Bath Matt had to work the 3:30 a.m. shift on Saturday, so Kathy woke up at 6:30 a.m. ON A SATURDAY LIKE A FREAKING CRAZY PERSON (sorry) to leave Toddler Carbz at BFF Sarah’s house so she could play soccer for an hour and a half without him crying for his mother, and then returned so that she and her husband could go to the wedding of one of their former employees, this guy, Alex, who always seemed like a real good sport:

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Especially given that he had to work around this kind of fedorkitude:

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And bosses who publicized their manicures and “hand massages”

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Kathy writes:

Alex was one of the first employees that we hired at the bakery, and he has since gone on to do amazing culinary things! He’ll always remain dear to us for being part of our very first crew.

For some reason, Kathy includes this photo to introduce the wedding. Perhaps a few members of the bride’s family are gnomes.

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Kathy bravely manages to make it through the festivities despite actual drops of rain:

Unfortunately the weather is less than ideal – drizzling rain was coming down on their wedding day.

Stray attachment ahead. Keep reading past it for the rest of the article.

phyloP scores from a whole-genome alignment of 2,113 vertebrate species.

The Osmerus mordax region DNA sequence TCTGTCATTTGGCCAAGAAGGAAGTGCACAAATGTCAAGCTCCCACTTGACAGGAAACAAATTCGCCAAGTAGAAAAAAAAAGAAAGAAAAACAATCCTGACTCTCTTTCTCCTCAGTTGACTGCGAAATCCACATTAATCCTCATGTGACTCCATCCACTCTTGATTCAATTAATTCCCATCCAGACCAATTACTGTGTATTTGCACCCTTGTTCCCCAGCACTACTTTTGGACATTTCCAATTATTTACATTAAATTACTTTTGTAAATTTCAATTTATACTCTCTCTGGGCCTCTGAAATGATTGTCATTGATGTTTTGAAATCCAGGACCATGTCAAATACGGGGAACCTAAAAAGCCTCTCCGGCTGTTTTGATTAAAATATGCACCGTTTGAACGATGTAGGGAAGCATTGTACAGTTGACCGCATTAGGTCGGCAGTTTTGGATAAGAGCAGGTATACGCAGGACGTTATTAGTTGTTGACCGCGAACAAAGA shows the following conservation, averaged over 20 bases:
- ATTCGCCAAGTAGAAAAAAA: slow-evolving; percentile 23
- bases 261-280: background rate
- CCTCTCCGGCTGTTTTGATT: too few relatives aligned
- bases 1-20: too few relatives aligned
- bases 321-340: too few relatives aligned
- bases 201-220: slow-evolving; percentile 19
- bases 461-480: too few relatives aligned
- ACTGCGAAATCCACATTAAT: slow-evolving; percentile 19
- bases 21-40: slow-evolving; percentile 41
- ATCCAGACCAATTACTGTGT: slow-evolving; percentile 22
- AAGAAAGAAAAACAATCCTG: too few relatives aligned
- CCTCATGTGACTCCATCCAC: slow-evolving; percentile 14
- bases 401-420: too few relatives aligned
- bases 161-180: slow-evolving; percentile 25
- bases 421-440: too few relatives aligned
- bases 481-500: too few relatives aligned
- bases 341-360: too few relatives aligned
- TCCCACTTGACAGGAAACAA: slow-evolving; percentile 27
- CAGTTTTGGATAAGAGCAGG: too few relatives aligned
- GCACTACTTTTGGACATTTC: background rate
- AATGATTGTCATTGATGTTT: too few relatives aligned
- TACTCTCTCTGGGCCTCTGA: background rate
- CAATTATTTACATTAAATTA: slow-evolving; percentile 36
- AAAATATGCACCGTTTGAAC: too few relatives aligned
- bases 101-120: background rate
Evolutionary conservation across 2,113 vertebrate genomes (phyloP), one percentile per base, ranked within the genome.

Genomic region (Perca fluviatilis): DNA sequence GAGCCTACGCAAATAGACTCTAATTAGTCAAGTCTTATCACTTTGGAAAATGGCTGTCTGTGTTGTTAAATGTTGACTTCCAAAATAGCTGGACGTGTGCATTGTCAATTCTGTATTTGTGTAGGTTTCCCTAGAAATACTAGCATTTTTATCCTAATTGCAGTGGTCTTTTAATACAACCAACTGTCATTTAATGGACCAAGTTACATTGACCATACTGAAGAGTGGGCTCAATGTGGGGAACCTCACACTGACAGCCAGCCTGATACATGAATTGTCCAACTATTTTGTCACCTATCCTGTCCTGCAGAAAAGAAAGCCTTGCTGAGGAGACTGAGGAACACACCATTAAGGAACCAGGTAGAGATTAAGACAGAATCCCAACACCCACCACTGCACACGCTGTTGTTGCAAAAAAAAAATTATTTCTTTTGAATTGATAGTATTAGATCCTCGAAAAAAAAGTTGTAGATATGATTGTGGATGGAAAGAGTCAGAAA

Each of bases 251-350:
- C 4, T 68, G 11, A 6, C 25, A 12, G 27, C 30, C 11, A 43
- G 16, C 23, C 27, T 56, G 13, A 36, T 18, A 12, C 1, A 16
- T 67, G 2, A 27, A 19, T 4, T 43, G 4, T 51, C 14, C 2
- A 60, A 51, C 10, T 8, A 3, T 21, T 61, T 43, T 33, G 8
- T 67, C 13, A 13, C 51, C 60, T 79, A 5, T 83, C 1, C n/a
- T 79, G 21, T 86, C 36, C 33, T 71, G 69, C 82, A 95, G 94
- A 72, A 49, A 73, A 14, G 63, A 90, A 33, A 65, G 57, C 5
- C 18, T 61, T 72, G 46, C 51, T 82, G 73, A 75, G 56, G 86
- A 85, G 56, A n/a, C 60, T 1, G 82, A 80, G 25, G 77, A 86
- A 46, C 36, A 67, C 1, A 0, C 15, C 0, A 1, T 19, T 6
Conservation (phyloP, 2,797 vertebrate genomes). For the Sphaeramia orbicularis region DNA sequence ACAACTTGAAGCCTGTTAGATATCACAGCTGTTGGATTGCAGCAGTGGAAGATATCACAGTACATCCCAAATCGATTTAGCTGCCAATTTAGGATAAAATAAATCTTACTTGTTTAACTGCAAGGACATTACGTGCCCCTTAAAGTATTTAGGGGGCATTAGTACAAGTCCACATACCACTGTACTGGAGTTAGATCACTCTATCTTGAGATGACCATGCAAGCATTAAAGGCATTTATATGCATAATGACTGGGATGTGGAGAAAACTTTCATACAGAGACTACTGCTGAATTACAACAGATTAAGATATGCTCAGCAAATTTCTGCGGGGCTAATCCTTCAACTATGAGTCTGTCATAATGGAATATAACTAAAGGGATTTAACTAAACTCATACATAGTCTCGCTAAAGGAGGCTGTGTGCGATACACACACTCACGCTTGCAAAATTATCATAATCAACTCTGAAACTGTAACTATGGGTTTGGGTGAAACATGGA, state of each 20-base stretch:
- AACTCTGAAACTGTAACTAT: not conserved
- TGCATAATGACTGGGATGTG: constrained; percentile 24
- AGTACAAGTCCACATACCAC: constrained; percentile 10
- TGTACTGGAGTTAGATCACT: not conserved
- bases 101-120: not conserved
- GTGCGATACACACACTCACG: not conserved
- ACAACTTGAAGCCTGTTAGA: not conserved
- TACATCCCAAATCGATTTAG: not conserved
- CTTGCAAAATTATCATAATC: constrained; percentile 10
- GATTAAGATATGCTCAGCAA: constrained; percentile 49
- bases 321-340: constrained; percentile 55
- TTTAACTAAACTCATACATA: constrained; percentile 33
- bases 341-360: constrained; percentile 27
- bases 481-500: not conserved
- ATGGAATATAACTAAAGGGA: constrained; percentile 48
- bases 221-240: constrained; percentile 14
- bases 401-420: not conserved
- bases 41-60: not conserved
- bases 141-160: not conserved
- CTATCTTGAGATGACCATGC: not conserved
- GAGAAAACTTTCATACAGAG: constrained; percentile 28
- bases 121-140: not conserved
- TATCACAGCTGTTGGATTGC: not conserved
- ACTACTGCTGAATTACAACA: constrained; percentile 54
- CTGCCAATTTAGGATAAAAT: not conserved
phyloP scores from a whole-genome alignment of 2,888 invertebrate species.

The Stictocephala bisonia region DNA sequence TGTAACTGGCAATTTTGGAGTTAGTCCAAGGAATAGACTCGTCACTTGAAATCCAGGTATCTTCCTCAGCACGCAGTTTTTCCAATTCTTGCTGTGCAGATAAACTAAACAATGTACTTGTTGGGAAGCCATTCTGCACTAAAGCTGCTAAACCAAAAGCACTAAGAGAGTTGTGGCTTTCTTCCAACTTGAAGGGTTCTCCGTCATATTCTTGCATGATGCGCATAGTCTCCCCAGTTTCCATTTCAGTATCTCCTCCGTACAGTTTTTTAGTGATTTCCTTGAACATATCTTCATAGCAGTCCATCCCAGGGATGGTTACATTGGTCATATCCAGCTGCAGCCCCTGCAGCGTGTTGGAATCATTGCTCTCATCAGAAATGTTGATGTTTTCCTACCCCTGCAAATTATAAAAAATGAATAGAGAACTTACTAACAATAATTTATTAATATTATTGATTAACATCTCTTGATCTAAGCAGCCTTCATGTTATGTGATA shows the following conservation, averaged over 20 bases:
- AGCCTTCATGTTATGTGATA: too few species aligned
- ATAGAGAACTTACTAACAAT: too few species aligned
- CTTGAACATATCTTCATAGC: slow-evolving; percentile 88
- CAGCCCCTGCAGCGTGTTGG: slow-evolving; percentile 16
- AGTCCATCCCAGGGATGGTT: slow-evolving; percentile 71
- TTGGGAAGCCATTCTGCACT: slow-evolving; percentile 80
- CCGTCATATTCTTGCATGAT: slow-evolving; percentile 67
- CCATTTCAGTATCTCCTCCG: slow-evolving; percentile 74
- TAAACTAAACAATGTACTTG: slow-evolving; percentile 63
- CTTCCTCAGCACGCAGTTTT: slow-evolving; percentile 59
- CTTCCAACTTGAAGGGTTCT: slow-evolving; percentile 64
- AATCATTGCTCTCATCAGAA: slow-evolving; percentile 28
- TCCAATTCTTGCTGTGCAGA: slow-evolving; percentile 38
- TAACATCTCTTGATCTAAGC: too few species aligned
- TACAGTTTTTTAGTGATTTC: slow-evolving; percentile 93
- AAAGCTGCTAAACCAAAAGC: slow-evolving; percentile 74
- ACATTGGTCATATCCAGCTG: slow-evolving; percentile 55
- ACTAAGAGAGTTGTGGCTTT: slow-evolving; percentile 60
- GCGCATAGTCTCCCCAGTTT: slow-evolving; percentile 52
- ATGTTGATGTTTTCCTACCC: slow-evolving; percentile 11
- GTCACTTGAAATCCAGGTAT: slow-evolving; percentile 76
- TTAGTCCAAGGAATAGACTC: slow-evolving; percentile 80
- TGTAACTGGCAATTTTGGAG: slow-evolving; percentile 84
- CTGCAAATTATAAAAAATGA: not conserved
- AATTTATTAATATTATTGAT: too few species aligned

But may they have the best of luck!

The setting was beautiful regardless, and the bride looking radiant.

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Especially since she had so much to look forward to: appetizers, giant servings of wine,

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a “taco bar with all the fixins,”  champagne toasts to the couple’s late parents, champagne-looking bottles of bubbles,

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and, especially, cake and four kinds of cupcakes:

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This prompted the most tension of the weekend:

We picked Banana Pudding and Lemon – a very hard decision!

But who am I kidding – when there were tons leftover after all the guests had had a taste, we tried the other two flavors as well! They were all fabulous!!

The kidless duo returned home for “a low key evening,” whatever that means, and for whatever reason it needed mentioning. The next morning, Bath Matt’s mom invited the couple to a brunch of egg and sausage casserole and fruit and toast and sitting on a porch with her and her friends

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and making weird comments about her kid and her guts:

Some of us ran off our breakfasts. Others simply digested.

After her free, dishwashing-less meal, Kathy bought groceries

and then got together with some of my girlfriends for an afternoon of wine and chocolate – for a special upcoming blog post!

What's going on here? Chocolates Against Humanity?

What’s going on here? It’s either the Totally Blasted Supper or Chocolates Against Humanity?

In other words,

Tuesday’s post is about how Kathy “had the honor” of going to a preview of this thing:

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It was nice that she got the invitation to the early event, too, since people keep getting married and, in the case of her child, being born, ugh:

For the third year in a row I’ve had a major conflict meaning I couldn’t attend the actual festival (giving birth, Mazen’s first birthday and this year, a wedding)